Santa Ana Nopalucan (municipality)
|Santa Ana Nopalucan (municipality)
Land of the Prickly Pear Cactus and Reed Bed Mats
Santa Ana Nopalucan
Location of the municipality in Tlaxcala.
|Time zone||Central Standard Time (UTC-6)|
|• Summer (DST)||Central Daylight Time (UTC-5)|
Other native names for Nopalucan
- Nopalucan - from the náhuatl “Nopalli“ (prickly pear) and the location (place),
- Land or region of prickly pears,
- Nopalucan - ground of the prickly pear and the Tequezquite - ground of the mat and the corn,
- Land of the tent of the crayfish people,
- The place where women play an important role in the economic life of this community.
The history of the first settlers of what today is the municipality of Santa Ana Nopalucan goes back to the Olmec culture - Xicalanca, the region of Nopalucan was step by step forced towards the territory of Cacaxtla and Xochitécatl. In its region there was cultivated the cacaxtli, a plant that gave birth to the name of the ceremonial center that was built there.
This valley was of great importance when the old Tlaxcaltecas were besieged by the Aztecs and were forced to dispense with the use of salt on their food, which at that time was a marine condiment. It was replaced by "Tequezquite", which was a mineral salt that was collected in Nopalucan and El Carmen Tequexquitla. In these same locations were the main suppliers of the tule or reed mats that were used by the inhabitants to sleep. Similarly, the inhabitants of Nopalucan along with those of Saint Vincent Xiloxochitla, were the main suppliers and transporters of the materials, which were also used for sleep. The tule or junco or reed was extracted from the trenches or canals built to separate the waters of the "Lagunillas" (marshes) and was an important source of trade in the pre-Cortesian artisan markets of the time. It brought great benefits for the inhabitants of Nopalucan.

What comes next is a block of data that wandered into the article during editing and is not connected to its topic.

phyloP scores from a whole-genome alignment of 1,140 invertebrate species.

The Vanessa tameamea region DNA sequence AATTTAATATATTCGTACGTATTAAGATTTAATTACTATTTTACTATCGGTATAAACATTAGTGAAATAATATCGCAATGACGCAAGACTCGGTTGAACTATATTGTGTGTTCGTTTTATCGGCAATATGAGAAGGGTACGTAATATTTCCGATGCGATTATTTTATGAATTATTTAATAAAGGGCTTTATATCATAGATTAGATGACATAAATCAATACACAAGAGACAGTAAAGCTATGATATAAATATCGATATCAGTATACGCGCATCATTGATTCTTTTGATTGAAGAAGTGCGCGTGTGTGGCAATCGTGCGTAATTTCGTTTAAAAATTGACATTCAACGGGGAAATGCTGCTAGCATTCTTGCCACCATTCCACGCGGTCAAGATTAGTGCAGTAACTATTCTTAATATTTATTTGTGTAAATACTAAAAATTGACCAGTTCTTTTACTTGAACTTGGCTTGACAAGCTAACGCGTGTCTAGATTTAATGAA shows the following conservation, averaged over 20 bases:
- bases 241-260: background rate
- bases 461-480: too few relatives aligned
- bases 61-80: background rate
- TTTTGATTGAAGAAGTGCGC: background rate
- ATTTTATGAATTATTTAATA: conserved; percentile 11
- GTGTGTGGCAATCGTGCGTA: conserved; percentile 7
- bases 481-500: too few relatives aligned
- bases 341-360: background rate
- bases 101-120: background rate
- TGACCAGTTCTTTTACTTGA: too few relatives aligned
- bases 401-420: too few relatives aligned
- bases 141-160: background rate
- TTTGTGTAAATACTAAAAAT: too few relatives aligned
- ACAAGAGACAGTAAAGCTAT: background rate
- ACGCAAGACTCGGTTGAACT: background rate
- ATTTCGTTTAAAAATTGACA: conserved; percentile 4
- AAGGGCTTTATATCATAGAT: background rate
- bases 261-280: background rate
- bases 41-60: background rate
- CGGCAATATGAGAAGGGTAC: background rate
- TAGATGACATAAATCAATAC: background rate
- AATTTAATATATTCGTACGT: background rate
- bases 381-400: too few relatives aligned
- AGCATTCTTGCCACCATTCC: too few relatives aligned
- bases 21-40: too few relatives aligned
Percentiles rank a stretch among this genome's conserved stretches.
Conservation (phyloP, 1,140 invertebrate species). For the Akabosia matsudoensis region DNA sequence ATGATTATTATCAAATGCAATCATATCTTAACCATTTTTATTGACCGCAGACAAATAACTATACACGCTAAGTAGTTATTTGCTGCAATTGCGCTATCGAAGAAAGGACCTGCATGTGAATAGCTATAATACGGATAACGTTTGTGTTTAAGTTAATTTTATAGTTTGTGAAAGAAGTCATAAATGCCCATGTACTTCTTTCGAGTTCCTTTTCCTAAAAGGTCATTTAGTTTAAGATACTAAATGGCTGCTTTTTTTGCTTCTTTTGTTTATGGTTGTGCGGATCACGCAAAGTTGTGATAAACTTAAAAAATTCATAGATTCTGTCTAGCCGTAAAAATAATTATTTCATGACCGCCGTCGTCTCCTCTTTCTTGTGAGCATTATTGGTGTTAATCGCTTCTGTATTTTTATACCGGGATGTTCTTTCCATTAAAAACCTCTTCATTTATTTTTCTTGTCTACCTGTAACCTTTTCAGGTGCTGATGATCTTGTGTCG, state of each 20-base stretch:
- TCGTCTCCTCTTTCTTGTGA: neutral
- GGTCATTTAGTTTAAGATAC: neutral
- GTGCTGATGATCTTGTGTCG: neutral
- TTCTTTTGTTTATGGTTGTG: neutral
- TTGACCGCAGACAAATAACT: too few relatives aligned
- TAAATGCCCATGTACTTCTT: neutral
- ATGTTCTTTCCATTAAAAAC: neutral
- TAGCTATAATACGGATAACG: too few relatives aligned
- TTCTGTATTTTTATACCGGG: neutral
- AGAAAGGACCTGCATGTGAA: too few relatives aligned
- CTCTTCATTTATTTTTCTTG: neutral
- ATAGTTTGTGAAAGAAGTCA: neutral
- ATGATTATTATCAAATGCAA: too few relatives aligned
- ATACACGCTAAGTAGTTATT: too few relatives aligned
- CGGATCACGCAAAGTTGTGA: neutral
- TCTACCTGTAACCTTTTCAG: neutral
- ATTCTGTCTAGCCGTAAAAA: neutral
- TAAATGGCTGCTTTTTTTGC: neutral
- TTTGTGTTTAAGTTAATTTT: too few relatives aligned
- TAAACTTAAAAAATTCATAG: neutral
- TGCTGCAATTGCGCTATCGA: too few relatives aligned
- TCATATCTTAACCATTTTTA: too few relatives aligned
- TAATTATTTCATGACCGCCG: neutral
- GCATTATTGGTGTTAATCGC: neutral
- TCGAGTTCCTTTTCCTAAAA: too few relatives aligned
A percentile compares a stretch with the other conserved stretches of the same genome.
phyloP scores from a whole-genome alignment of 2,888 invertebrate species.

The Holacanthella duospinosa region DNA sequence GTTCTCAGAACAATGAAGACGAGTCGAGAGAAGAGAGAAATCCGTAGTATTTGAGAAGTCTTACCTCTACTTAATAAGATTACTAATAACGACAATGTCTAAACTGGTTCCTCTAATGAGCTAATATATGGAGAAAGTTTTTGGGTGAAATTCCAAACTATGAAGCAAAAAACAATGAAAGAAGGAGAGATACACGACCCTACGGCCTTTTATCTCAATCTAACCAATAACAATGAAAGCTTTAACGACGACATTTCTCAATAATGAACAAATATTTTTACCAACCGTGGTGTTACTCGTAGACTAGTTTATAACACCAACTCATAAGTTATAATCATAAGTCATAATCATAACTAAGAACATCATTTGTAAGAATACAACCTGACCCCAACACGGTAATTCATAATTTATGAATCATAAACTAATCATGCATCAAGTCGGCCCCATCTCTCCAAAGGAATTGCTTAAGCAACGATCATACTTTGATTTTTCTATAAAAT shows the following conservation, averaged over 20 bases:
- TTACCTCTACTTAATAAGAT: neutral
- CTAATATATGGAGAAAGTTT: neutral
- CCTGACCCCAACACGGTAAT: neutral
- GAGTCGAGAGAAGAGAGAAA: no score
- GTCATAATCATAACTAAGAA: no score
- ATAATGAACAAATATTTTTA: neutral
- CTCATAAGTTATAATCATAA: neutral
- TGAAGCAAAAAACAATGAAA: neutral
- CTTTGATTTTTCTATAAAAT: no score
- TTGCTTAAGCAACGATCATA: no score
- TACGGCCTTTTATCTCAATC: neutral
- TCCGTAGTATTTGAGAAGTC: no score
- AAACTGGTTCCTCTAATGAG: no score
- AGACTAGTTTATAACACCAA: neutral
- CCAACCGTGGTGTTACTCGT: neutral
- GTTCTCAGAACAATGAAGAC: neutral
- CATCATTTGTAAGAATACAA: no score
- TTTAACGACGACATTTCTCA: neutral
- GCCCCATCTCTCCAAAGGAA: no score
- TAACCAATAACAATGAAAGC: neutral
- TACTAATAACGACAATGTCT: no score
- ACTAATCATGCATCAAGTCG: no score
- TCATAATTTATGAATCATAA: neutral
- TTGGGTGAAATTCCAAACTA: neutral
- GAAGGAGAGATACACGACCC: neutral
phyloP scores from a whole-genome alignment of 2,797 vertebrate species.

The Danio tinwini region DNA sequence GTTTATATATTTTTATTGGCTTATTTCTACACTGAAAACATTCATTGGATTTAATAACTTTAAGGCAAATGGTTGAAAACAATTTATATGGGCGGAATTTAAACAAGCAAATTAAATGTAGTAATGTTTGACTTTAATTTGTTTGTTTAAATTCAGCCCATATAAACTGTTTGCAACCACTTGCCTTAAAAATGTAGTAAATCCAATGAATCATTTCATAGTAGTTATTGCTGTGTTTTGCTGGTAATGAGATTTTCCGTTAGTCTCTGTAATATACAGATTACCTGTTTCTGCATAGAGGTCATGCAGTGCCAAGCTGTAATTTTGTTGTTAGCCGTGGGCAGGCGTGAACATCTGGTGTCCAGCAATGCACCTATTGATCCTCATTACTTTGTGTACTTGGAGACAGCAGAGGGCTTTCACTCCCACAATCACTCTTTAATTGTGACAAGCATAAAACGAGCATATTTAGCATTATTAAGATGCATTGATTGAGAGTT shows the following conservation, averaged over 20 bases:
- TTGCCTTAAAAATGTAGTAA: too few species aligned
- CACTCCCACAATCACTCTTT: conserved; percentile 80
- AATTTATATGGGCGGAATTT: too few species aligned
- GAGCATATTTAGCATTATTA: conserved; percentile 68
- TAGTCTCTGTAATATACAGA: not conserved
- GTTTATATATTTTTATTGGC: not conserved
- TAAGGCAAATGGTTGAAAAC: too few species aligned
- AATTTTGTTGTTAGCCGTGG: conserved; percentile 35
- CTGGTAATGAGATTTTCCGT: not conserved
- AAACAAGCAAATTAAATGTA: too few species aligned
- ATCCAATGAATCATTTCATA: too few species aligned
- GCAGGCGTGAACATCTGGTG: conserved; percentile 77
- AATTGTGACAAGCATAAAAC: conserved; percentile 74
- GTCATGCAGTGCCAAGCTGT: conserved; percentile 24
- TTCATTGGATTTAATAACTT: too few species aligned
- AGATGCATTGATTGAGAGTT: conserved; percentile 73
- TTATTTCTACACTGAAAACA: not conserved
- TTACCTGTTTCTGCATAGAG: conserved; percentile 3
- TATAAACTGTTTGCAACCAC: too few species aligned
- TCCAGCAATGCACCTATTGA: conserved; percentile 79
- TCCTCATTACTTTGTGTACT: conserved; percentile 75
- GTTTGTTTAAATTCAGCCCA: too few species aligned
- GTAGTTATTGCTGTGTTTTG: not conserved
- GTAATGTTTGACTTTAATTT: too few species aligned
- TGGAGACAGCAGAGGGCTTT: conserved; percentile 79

Santa Ana Nopalucan or Santa Anita, was previously what they used to call it, due to the fact that it possessed few inhabitants. There were clay regions which had formed vast areas of 'Lagunillas', which were used during the colonial period for the grazing of livestock, and also where salt was obtained in the gaps.
The process of secularization began in Tlaxcala in December of 1640, when the then Bishop of Puebla, Juan de Palofox y Mendoza, came in person to this part of his diocese to implement the provisions of the Catholic hierarchy. With this measure, was annulled the concession that the Franciscans shall not allow the presence of other churches within the Province of Tlaxcala. The Church of Nopalucan was secularised in 1640; however, it was not their convent until May 29 of 1770.
In the year 1623, there was a registration of the doctrines of the province of Tlaxcala. It was friar Blas de Escobar, guardian of the Convent of San Felipe, who carried out this register in which was reported that during the visit to Santa Ana Nopalucan, he met with 107 people and the place was about one league from the head of the doctrine. By 1779, the parish of San Felipe Ixtacuixtla was composed of peoples of La Santísima Trinidad (the Holy Trinity of) Tenanyecac, Santa Ana Nopalucan, Santa Inés Tecuezcoma, Santa Justina, who did not have communal lands.
The reform.- The state of Puebla on its part requested the Congress to grant the annexation of Tlaxcala, because it did not have a sufficient elements to be considered as a sovereign state. Faced with this situation the Tlaxcaltecas protested and they arrested the annexationist desires of Puebla. Only to Tlaxcala did the Congress give the category of a sovereign state, but the territory, was subject to the federal powers and was governed by a political leader who was appointed by the President of the Republic. For this reason, Tlaxcala was divided into seven parties: Tlaxcala, Ixtacuixtla, Huamantla, Nativitas, Chiautempan, Tlaxco and Apizaco. Santa Ana Nopalucan was integrated into the party of Ixtacuixtla.
- "-". Enciclopedia de los Municipios de México. Instituto Nacional para el Federalismo y el Desarrollo Municipal. Retrieved January 4, 2009.